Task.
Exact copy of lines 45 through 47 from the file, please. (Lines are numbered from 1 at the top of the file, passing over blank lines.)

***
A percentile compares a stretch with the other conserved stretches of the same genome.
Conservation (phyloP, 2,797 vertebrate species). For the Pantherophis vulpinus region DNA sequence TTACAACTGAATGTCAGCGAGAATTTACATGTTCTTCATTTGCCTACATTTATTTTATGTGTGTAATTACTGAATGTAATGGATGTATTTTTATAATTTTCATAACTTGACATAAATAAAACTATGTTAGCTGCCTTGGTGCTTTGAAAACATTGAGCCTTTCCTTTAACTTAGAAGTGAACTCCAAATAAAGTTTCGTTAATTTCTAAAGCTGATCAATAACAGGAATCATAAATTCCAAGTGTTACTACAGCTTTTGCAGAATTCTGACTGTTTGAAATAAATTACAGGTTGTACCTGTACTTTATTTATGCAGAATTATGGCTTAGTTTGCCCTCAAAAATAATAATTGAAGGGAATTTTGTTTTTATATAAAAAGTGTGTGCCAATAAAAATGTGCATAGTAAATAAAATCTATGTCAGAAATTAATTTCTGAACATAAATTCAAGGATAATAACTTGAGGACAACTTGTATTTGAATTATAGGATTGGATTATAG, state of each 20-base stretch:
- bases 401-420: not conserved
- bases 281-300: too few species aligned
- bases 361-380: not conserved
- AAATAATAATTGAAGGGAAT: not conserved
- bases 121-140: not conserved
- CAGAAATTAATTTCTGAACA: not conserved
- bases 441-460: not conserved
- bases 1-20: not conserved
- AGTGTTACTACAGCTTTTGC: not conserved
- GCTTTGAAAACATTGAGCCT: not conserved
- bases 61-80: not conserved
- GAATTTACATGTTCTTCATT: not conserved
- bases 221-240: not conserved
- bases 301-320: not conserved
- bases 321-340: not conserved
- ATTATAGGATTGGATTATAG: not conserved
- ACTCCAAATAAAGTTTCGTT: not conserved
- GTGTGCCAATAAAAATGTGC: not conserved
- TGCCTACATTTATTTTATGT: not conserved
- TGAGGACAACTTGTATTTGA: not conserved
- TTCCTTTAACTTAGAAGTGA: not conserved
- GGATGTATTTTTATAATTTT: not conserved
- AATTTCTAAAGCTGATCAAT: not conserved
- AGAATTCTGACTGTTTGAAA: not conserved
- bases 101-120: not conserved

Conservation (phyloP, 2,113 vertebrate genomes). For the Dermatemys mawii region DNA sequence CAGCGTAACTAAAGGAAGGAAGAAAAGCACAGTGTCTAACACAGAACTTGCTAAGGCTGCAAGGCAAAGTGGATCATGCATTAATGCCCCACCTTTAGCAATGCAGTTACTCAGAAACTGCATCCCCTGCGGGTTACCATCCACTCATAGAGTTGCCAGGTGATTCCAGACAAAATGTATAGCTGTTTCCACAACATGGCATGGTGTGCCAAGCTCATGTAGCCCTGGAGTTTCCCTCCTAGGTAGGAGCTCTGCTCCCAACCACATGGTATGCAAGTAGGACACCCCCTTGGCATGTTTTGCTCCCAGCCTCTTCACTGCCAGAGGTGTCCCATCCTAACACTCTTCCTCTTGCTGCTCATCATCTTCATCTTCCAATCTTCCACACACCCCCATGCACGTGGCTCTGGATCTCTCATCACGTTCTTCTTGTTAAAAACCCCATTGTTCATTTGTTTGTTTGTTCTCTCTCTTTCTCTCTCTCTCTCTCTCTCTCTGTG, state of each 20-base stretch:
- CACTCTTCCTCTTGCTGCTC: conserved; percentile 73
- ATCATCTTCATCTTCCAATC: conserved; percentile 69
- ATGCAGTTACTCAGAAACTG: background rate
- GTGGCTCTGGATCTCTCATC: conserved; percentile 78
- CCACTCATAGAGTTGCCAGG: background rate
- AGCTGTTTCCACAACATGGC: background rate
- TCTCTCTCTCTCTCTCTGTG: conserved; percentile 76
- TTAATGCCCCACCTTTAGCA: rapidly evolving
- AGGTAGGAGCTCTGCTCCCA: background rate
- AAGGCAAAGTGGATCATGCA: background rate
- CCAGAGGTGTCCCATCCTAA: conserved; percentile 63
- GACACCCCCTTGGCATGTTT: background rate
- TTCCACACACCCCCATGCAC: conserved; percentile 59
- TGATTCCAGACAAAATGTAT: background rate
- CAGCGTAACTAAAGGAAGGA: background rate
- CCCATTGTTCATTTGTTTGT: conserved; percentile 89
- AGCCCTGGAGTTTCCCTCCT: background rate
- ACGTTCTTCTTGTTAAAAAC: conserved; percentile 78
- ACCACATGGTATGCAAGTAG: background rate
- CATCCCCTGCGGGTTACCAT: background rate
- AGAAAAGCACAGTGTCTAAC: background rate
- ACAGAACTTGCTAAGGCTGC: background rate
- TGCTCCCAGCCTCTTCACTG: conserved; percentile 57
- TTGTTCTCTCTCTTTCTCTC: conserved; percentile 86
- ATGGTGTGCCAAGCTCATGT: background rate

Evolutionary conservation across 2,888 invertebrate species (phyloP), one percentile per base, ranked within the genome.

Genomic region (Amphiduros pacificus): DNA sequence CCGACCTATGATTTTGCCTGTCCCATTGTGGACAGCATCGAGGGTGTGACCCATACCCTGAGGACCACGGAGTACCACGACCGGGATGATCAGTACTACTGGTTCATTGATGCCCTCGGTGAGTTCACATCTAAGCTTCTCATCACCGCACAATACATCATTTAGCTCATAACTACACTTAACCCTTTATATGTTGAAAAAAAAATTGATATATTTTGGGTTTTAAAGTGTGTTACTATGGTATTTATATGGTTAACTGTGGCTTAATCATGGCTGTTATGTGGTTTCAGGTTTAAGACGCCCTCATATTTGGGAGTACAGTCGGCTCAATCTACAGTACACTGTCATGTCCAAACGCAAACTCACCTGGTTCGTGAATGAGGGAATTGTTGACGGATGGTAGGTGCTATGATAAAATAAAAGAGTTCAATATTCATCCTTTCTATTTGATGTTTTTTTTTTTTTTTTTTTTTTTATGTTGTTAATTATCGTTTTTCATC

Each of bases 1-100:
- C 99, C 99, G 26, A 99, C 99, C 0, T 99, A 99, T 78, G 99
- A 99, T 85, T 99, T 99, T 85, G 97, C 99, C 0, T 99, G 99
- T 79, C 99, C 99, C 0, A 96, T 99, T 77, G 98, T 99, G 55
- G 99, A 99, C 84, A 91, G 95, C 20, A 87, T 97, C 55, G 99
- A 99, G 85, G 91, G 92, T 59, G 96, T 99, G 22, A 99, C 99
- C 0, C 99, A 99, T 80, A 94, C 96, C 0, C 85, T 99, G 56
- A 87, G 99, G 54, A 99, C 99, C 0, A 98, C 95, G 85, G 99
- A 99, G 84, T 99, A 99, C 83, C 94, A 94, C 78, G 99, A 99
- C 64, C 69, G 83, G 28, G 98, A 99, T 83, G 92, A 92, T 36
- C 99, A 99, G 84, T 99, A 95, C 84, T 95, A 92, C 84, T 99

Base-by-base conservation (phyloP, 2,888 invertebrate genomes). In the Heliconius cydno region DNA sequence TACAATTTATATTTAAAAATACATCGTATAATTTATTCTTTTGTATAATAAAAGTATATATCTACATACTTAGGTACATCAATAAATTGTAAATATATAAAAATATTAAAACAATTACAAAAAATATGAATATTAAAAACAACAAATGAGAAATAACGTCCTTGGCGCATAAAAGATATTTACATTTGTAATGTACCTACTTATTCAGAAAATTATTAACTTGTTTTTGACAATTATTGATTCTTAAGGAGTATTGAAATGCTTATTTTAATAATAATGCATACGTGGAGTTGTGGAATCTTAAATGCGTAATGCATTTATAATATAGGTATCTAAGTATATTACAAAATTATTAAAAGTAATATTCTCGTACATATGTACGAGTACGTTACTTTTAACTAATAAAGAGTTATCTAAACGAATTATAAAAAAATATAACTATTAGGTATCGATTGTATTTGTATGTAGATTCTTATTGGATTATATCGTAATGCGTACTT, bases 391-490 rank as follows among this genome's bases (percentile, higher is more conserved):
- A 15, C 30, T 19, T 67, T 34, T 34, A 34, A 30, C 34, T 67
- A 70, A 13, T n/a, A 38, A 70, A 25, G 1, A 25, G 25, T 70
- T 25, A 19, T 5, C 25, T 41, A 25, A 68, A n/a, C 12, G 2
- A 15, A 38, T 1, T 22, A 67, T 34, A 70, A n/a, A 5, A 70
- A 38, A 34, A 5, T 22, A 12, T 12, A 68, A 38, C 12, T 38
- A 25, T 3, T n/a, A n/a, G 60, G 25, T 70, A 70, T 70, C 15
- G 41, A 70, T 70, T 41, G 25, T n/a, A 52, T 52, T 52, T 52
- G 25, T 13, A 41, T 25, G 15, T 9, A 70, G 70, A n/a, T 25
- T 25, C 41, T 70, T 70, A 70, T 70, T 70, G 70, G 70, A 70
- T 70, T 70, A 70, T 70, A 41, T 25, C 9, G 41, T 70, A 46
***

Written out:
- AGCCCTGGAGTTTCCCTCCT: background rate
- ACGTTCTTCTTGTTAAAAAC: conserved; percentile 78
- ACCACATGGTATGCAAGTAG: background rate